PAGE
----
Jean-Christophe Ryckmans, Nepal
The closure of schools, apart from creating an education gap, is also increasing food insecurity by cutting off 300 million children from their school meals, while families are already experiencing economic difficulties, as many parents who were reliant on the informal and precarious economy in order to earn a living have lost their incomes.
Some schools have tried to continue delivering an education online. However, this ignores the fact that half of the world’s population does not have internet access and that, even in the most industrialised countries, many families do not have a computer or printer, as well as having a poor internet connection. While in the past we have often spoken about children dropping out of school, from now on we will be able to talk about schools dropping out of children’s lives. Some 1.7 billion children are not in school, and many of them will never return, particularly young girls who run the risk of early marriage, among other issues.
We are also receiving positive accounts, such as in Nepal, where the number of arrests of children in street situations has decreased because police officers are scared of catching the virus. Other positive situations can be seen in several European countries where young people and street workers have arranged to help the most elderly and isolated people who are no longer able to get out and about. It is also worth highlighting the response of some local authorities. They very swiftly requisitioned accommodation for the homeless (Brussels, Kortrijk, Gand, Ostend, Roeselare, Hasselt and Sint-Niklaas).
Disadvantaged neighbourhoods are facing higher infection rates and consequently greater pressure from the authorities. Population density, substandard housing, multigenerational households, houses in multiple occupation, and the lack of green space, all increase the risks.
“While the process of impoverishment has continued on its destructive path without any obstacles, the pandemic has first and foremost brought out and highlighted the many difficulties experienced by the most vulnerable people. Endemic community isolation has turned into families being isolated, families have continued to be caught in a web of fear, with the consequence being an increase in mental health problems; violent behaviour, both in families and in public, is becoming increasingly frequent; prostitution has increased, various forms of addiction have flourished, more beggars are appearing, as are new homeless people; a feeling of rebellion and despair have continued to grow in young people’s minds; social alienation, which was already eroding the spirit of teenagers who lacked any meaning in their lives, has really drawn on the global context.”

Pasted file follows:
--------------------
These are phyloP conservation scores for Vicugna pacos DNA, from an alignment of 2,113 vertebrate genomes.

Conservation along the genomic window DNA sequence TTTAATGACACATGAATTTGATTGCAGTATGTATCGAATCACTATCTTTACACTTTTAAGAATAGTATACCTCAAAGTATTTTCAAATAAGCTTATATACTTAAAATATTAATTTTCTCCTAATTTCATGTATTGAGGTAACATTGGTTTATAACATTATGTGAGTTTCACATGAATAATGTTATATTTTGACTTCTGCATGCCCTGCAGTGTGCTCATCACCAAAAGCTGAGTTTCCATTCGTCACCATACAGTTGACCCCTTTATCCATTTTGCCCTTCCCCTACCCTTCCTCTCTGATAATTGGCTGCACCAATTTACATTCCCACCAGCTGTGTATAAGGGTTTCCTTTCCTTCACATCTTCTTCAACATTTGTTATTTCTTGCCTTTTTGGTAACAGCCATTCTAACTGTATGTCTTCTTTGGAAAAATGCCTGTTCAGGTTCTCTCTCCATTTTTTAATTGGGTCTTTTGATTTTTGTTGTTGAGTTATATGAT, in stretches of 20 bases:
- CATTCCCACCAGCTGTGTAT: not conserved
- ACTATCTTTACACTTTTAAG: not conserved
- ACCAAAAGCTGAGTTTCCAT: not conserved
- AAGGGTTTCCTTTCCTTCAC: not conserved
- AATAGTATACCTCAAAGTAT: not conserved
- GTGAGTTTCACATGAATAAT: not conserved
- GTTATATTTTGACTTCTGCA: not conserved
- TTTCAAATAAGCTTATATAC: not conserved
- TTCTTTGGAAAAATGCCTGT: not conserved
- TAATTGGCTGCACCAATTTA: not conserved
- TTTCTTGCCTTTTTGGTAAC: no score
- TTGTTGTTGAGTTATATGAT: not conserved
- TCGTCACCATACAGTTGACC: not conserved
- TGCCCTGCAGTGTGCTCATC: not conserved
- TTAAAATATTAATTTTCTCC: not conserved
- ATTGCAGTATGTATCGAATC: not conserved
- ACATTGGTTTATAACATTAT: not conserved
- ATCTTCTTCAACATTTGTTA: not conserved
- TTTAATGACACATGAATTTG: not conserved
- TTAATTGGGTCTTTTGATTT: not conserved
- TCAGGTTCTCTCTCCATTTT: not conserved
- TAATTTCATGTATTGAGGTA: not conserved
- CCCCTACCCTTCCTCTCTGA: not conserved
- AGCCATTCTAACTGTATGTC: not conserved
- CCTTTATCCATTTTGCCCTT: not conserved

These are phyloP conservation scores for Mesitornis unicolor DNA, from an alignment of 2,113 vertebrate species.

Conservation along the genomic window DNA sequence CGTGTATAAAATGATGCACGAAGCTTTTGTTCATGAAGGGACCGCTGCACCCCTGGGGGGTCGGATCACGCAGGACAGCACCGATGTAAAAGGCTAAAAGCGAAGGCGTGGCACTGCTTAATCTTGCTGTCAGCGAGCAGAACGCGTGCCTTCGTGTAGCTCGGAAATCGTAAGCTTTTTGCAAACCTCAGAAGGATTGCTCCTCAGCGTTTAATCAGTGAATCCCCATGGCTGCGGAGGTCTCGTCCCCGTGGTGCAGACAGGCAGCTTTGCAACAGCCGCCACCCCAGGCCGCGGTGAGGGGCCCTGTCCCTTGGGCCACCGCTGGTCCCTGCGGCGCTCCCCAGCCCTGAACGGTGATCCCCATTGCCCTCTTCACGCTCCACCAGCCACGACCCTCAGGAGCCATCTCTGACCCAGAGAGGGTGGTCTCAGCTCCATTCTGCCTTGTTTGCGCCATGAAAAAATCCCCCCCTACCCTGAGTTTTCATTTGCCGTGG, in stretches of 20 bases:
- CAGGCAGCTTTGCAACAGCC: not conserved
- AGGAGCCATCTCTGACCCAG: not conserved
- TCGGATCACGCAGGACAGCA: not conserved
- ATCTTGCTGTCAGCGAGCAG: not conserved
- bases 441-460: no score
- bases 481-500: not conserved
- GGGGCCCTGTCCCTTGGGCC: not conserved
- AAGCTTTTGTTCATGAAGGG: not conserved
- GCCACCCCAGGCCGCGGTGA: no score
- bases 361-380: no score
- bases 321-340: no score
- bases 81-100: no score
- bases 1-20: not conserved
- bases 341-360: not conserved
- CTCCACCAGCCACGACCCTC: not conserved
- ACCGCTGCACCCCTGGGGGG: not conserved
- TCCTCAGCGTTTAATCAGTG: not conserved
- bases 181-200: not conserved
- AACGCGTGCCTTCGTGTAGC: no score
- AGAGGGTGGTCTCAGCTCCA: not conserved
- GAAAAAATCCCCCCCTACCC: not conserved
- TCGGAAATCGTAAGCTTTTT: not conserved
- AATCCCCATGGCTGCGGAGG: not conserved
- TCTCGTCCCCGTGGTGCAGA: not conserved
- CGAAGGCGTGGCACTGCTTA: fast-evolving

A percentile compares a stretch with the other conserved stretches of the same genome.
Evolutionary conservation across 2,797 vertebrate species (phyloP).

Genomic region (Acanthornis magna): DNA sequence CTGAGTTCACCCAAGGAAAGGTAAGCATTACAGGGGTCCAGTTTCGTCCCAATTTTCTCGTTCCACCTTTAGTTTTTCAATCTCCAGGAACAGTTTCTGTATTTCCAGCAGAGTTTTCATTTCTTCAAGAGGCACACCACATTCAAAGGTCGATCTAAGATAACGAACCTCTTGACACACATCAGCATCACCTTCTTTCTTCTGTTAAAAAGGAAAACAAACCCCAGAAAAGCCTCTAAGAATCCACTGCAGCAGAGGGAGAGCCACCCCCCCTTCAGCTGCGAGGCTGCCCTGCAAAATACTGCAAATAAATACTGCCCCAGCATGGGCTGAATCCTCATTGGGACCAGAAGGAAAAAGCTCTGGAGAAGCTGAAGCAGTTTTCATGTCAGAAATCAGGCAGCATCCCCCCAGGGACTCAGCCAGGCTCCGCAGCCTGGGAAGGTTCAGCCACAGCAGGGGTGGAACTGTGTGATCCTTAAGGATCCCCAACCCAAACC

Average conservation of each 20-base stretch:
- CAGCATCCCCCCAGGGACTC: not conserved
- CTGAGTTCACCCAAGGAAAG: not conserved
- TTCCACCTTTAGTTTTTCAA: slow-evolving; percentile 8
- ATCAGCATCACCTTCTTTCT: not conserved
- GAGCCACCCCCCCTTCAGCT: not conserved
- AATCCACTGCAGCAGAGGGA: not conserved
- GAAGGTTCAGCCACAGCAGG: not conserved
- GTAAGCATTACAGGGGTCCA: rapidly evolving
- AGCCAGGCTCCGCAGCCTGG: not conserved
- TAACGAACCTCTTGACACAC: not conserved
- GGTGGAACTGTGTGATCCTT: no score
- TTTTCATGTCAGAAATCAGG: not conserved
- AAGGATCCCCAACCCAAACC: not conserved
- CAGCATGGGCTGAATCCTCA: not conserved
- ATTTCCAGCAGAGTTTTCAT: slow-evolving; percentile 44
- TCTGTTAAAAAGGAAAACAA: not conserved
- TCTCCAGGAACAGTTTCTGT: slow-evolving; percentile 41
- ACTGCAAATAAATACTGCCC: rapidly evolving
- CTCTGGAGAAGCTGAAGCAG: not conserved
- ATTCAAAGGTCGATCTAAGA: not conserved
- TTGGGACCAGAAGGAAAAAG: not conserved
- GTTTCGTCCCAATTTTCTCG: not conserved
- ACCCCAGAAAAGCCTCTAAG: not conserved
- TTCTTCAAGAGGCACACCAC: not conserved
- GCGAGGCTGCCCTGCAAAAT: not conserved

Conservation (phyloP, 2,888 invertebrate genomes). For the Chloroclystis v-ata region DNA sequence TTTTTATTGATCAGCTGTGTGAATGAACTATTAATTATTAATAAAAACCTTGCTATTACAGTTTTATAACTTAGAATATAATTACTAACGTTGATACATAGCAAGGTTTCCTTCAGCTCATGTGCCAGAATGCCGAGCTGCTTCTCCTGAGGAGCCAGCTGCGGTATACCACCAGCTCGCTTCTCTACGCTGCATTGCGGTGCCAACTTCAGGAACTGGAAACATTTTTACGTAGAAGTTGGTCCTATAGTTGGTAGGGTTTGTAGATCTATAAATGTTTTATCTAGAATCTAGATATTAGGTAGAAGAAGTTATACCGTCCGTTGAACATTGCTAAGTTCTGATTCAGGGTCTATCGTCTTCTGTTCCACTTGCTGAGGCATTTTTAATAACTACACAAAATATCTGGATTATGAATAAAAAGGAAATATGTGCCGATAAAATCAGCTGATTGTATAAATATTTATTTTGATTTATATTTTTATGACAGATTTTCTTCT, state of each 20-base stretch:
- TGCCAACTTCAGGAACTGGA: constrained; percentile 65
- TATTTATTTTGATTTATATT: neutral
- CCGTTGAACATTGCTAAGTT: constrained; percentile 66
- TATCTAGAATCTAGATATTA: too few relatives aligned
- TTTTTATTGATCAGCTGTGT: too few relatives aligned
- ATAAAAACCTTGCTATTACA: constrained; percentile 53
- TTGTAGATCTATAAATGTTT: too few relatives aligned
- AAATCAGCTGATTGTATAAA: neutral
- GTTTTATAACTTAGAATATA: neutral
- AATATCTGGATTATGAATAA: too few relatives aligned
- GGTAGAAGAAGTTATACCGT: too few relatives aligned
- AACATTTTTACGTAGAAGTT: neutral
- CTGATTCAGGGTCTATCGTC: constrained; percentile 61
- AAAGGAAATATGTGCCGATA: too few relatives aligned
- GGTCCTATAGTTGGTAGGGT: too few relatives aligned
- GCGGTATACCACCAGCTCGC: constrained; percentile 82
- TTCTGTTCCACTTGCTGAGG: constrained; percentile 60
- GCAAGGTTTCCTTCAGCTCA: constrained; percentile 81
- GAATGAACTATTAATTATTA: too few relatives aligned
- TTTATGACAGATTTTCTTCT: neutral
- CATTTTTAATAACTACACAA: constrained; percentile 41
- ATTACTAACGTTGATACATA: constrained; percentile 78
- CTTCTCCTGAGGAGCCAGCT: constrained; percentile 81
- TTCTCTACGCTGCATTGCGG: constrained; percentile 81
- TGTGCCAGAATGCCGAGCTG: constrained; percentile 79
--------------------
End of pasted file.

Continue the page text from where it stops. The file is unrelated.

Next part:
Marc De Koker, director of AMO Rythme, on behalf of the Brussels Collective of Outreach Organisations*, co-chair of the Brussels Area Prevention Council.
Lockdown in precarious living conditions has also generated a large number of issues: the lack of light, physical exercise, isolation, and a prolonged sedentary lifestyle, are having an impact on the cognitive and physical development of society’s youngest members. There are nutrition and hygiene issues in many homes.
Mental health is also at stake. We are already observing extreme situations, with people becoming unbalanced, starting to become depressed, and threatening to self-harm. Homes are becoming “pressure cookers” and not all the adults in each household can manage the situation. Abusive and inappropriate use of smartphones, tablets and video gaming were already a concern but this is even more the case now, with problems such as eye strain, headaches, sleep disorders, over-stimulation, anxiety, addiction etc. Cyber-bullying, sexting and problem gambling now enjoy a free rein 24 hours a day.
During these long lockdowns, pre-existing domestic abuse (physical, psychological, sexual abuse etc) is increasing and is making minors particularly isolated and vulnerable. The Council of Europe says that one in five children in Europe is a victim of sexual violence. According to ECPAT International statistics, 74% of sexual abuse is perpetrated by a person from a child’s circle of trust. Women are now also more vulnerable to domestic abuse.
They no longer have any links with the outside world, there is no “breathing space” in relationships, and there are no witnesses or supportive adults on hand. Pressure, despair and conflicts can trigger violence or abandonment, and risky behaviour and running away from home in children.
In addition, there is a growing gap between children with access to technology and social media and some kind of family structure, and those who are marginalised by a lack of connections with the outside world. There is a gap between those who live in a home with a garden, terrace or balcony, and those who only have an interior window. There are also families who live in miniscule flats without individual leisure spaces and in multi-generational households.